In 1990, The Bronx was a lawless wasteland. By the time Enzo G. Castellari brings about a sequel to The Bronx Warriors, and The New Barbarians, it's time to simply Escape From The Bronx. (Castellari was smart enough to reserve this title for his Escape From New York homages for the final sequel in his 'Bronx Warriors' trilogy.) This action-packed sequel certainly works on its own as a fine example of an Italian exploitation cash-in extravaganza, and while it's not as bloody as its predecessors, it marks a very fun time for connoisseurs of trashy cinema.
Speaking of Trash, he's still kicking it in The Bronx, riding around alone, and bemoaning what's happened to his beloved wasteland, while making a living selling guns. Meanwhile, General Construction Corporation has plans underway to turn the Bronx into a shiny new super-city, with plenty of business opportunities for the 1%, if you will. Evictions in the form of blow-torching hobos to death are in effect, and it's a sorry scene to be sure.
Trash once again determines to ride to the rescue. Joined by street-fighting pals Dablone (Antonio Sabato) and Strike, (Giancarlo Prete). Trash goes straight to the top, kidnapping the president of the Evil Corporation in an effort to force it out of his beloved, crime-soaked borough.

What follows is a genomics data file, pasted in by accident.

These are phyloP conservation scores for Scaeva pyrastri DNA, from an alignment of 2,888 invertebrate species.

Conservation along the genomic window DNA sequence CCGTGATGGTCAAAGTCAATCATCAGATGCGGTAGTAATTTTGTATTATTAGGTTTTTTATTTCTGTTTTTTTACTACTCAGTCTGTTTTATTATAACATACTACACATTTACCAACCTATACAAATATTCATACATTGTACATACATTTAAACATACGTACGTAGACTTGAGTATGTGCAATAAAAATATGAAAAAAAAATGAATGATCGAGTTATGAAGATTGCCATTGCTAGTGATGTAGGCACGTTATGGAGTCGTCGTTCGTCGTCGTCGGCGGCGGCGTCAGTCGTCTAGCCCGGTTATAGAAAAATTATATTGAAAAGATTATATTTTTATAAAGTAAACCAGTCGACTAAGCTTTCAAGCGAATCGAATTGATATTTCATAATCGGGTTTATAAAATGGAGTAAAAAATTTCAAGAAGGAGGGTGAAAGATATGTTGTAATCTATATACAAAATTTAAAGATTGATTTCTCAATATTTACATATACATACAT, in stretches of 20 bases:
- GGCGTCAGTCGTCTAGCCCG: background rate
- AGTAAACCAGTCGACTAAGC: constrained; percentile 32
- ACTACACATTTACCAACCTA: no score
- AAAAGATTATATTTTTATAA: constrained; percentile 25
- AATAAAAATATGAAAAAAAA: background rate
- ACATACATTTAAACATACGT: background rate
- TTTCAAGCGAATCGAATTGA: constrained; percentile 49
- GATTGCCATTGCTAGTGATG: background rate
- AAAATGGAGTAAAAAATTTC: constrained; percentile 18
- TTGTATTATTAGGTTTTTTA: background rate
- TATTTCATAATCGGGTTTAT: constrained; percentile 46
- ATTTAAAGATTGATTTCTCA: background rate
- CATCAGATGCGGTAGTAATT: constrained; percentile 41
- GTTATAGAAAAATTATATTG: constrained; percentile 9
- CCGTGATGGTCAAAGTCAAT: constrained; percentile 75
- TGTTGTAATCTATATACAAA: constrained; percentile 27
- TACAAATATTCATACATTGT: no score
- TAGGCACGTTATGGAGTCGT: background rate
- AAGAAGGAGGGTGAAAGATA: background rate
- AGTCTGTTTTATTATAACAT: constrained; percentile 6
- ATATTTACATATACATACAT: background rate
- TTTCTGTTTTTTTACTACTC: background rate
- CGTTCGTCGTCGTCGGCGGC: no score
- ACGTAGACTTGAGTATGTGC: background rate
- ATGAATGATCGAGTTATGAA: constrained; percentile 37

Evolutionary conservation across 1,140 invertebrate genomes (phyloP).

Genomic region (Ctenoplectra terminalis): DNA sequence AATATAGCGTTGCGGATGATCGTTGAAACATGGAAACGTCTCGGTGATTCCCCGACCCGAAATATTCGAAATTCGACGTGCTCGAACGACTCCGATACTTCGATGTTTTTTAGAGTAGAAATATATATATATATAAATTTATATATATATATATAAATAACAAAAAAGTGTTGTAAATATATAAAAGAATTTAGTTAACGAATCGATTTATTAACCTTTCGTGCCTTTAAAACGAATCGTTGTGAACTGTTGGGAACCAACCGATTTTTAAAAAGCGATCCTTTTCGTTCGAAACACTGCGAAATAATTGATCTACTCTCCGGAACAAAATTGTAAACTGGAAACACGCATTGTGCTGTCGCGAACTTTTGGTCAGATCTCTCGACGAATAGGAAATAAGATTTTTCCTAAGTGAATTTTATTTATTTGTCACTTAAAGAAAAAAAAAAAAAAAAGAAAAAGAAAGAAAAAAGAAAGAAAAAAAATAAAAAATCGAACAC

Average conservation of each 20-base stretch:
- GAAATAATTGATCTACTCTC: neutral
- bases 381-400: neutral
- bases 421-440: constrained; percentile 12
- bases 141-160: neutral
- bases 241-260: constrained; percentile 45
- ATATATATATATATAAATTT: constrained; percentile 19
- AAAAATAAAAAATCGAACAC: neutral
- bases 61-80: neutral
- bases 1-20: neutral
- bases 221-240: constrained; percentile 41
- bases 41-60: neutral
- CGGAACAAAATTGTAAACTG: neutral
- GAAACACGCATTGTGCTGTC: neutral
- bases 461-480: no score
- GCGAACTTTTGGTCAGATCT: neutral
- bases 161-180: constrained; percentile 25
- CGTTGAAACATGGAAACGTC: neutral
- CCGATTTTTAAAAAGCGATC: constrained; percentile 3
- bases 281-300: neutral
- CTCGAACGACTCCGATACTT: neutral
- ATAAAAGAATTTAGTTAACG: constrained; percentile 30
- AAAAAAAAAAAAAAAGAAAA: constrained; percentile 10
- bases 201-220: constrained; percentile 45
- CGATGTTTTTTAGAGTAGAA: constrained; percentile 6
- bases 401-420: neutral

It's not likely you're approaching this movie with an eye to deconstruct the plot, though, are you? Luckily, Castellari wasn't exactly approaching this movie with an eye for constructing the plot, either. What he, you, and I want is plenty of action, which is provided like a bowl of never-ending bread sticks (when you watch, you're family). Trash and friends mow down the bad guys with aplomb, shooting, smashing, and doing whatever they can to kill hundreds of people. And then there are those flame-throwers. Yes, you get your money's worth in the mayhem department, even if that mayhem isn't shown in extremely graphic detail.
Escape From The Bronx, like its predecessors 1990: The Bronx Warriors and The New Barbarians, is a criminal amount of fun without any real brains to slow you down. That first movie in the nominal trilogy was an homage to others, while this one stands firmly on its own as pure genre exploitation. Fights galore, silly and questionable choices of grace notes, and a breathless pace will satisfy your mindless violence itch, even without a ton of blood and gore. Blue Underground ladles on some nice extras for your time as well, meaning this movie is Recommended for a certain type of movie fan, and you know who you are.